To mark the launch of his new book, ‘A Cromwellian Warship wrecked off Duart Castle, Mull, Scotland, in 1653’, Colin J M Martin FSA Scot discusses the book, the excavation, and the exciting world of maritime archaeology.
1. How did you get started in maritime archaeology?
I learned to dive in the late 1950s with the army in Cyprus, and was fascinated by antiquities lying on the seabed. Later I became a freelance photo-journalist, specialising in historical and archaeological topics. One of my assignments was to cover the search for a Spanish Armada wreck in Ireland and when I got there, out of the blue, I was asked to become the project’s archaeologist. In those days there were very few archaeologists (even amateur ones like me) who could dive. It was a very steep learning curve. The wreck was found and we spent two seasons working there. Two other Armada wrecks followed (one in Scotland), and then I was invited to set up a research institute at St Andrews University.
2. How have you seen the field develop throughout your working life?
Technically there have been significant developments, particularly in robotic approaches to the investigation of deep-water wrecks, and sonar scanning, which allows shipwrecks to be recorded electronically with high resolution 3D imaging. Notable examples have been in the Baltic, the Black Sea, and the North American Great Lakes. However, as with archaeology on dry land, impressive remote visualisations assist but do not replace the systematic and painstaking hands-on approach of the on-the-spot investigator, identifying, recording, and interpreting evidence first-hand. Archaeology above or below the water is a humanistic discipline which draws on, but is not defined by, whatever scientific techniques can helpfully be employed.
3. Where do you think research in maritime archaeology will go in the future?
It has the potential, if properly channelled, to become a major force in the wider discipline of archaeology. Apart from the ship itself, each wreck constitutes a time-capsule unique to its particular circumstances and time. Unless salvaged everything on board, regardless of value, will be there. Organics – usually absent
from terrestrial assemblages – often survive in excellent condition. In many ways a wreck is a microcosm of its parent society ashore. Some finds will have implications far beyond the immediacy of a particular ship – think for instance of the significance to historical metallurgy of the Duart Point cannon, or to the study of Scots ‘tappit hens’ from pewter vessels recovered from the same wreck.
4. What opportunities are there to work in maritime archaeology in Scotland?
At the moment they are quite limited. University programmes at St Andrews and Edinburgh have been discontinued, though Orkney College of UHI still runs maritime archaeological courses. Commercial work (desk-based assessments, investigations on behalf of heritage agencies, and impact mitigations) are carried out by companies such as Wessex Archaeology and SULA Diving in Orkney. Some amateur projects and training are carried out under the auspices of the Nautical Archaeology Society but funding and expertise are limited, so activities are restricted to non-intrusive work.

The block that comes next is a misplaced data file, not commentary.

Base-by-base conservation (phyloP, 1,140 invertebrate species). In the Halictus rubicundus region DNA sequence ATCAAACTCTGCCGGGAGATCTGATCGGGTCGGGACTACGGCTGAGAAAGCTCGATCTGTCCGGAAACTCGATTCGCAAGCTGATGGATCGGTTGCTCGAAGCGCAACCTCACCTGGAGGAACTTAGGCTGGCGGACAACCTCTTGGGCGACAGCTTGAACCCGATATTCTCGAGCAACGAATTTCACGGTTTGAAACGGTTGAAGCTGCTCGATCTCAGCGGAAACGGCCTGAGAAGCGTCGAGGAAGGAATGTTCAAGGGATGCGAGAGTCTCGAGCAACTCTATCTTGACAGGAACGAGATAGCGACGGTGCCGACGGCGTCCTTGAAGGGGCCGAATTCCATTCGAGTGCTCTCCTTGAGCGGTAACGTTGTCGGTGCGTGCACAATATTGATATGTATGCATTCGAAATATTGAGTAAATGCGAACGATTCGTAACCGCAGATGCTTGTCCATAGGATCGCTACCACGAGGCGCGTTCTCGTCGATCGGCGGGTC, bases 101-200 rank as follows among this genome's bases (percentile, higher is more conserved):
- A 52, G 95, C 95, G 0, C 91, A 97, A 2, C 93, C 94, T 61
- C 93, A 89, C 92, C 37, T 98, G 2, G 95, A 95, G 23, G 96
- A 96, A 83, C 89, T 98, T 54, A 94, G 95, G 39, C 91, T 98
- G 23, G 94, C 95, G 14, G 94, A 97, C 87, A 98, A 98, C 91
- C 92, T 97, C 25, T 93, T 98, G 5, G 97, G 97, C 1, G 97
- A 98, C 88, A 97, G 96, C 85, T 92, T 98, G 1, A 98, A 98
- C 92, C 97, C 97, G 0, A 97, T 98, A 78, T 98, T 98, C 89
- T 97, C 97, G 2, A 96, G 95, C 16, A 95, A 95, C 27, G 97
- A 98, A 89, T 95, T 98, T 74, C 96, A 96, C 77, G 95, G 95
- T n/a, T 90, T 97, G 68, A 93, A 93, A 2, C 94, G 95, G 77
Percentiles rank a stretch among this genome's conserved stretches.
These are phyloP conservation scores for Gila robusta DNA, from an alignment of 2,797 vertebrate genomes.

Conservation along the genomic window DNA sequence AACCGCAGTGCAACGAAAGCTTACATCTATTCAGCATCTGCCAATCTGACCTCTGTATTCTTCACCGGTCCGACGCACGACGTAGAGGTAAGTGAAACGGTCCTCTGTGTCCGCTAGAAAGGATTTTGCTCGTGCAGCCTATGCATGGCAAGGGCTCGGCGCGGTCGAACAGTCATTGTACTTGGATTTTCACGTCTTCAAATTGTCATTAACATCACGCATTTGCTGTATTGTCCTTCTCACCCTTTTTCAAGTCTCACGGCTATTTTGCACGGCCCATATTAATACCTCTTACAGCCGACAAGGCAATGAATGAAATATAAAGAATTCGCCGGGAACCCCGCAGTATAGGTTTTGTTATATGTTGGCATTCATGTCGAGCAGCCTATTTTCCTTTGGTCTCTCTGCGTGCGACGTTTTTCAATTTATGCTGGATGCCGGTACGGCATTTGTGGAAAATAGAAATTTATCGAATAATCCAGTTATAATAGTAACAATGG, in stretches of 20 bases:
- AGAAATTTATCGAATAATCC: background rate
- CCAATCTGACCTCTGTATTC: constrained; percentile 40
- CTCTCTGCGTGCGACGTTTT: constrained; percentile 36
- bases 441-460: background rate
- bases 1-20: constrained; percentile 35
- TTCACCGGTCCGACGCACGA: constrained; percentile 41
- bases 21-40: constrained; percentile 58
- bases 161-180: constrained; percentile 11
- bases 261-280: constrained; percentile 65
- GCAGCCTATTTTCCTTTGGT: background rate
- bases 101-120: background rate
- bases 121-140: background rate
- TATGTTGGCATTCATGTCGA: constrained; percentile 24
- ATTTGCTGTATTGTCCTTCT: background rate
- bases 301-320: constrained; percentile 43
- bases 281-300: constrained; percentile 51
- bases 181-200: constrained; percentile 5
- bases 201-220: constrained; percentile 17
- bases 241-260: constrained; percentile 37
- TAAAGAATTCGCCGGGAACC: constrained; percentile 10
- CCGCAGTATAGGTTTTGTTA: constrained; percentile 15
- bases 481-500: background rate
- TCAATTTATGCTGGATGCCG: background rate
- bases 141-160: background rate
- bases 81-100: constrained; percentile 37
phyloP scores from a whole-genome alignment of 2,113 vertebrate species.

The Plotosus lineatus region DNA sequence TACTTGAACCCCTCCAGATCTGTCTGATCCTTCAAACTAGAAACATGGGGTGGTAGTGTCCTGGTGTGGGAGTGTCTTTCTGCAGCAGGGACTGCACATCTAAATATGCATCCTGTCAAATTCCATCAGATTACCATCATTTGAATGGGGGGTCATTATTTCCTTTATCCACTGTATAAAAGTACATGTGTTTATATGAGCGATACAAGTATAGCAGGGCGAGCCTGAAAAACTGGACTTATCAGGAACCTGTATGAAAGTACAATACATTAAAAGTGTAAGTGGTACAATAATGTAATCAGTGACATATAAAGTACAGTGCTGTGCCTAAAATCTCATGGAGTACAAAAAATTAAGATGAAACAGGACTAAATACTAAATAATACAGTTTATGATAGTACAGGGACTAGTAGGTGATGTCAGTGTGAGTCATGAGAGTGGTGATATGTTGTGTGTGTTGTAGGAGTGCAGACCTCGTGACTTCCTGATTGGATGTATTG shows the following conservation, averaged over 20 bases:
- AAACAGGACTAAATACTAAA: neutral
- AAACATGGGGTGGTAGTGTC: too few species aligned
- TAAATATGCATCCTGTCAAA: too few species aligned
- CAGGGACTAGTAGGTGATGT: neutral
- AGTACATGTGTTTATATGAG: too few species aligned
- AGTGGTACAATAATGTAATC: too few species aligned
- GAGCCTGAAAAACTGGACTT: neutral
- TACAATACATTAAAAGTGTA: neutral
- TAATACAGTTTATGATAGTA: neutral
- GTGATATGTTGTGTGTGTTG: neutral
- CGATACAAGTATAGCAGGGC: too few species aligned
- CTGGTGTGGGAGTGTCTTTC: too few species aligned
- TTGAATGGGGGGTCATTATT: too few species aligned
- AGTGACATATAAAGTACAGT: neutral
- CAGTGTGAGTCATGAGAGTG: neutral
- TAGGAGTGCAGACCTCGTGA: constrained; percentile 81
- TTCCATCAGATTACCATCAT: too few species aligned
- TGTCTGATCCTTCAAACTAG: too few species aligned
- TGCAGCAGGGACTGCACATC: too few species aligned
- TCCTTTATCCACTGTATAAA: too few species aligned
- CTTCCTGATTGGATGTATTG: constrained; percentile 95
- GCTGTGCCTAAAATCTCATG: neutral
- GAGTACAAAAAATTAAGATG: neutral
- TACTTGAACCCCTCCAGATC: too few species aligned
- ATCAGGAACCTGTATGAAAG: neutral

5. What would be your dream maritime find in Scotland?
A nearly intact medieval or Roman shipwreck.
6. Of the sites you’ve worked on throughout your career, what has been your favourite?
It has to be the Duart Point wreck.
7. How did you first get involved with the excavation off Duart Point?
The job needed to be done and at the time I was one of the very few people in Scotland who could dive and had experience of archaeological work on shipwrecks.
8. What were the biggest challenges you faced on this particular excavation?
It wasn’t so much a challenge as a privilege, as I was handed the project on a plate. Historic Scotland was concerned about erosion on the site, and anxious to establish procedures for the management of historic shipwrecks – a responsibility it had just taken on. They provided encouragement and significant funding. The National Museums agreed to curate all the finds, and provided superb conservation services as well as additional funding. Sir Lachlan Maclean of Duart was immensely supportive throughout and allowed us to set up our accommodation and other facilities. My university provided me with time and administrative support. My wife, who was herself deeply involved in the project, never complained. My archaeological colleagues were a joy to work with, as were the scholars who researched specialist aspects of the finds. The editorial staff at the Society of Antiquaries of Scotland were magnificent. It was a pleasant and safe site to dive on, and the setting was superb. What more could I have asked for?
9. What is the significance of this particular wreck in the context of Scottish maritime archaeology?
It’s the first major underwater excavation of its kind to be brought through to final publication in Scotland.
10. Are there any other similar sites around Scotland?
Countless thousands, and each will be different in terms of what it can tell us. So every one is precious.
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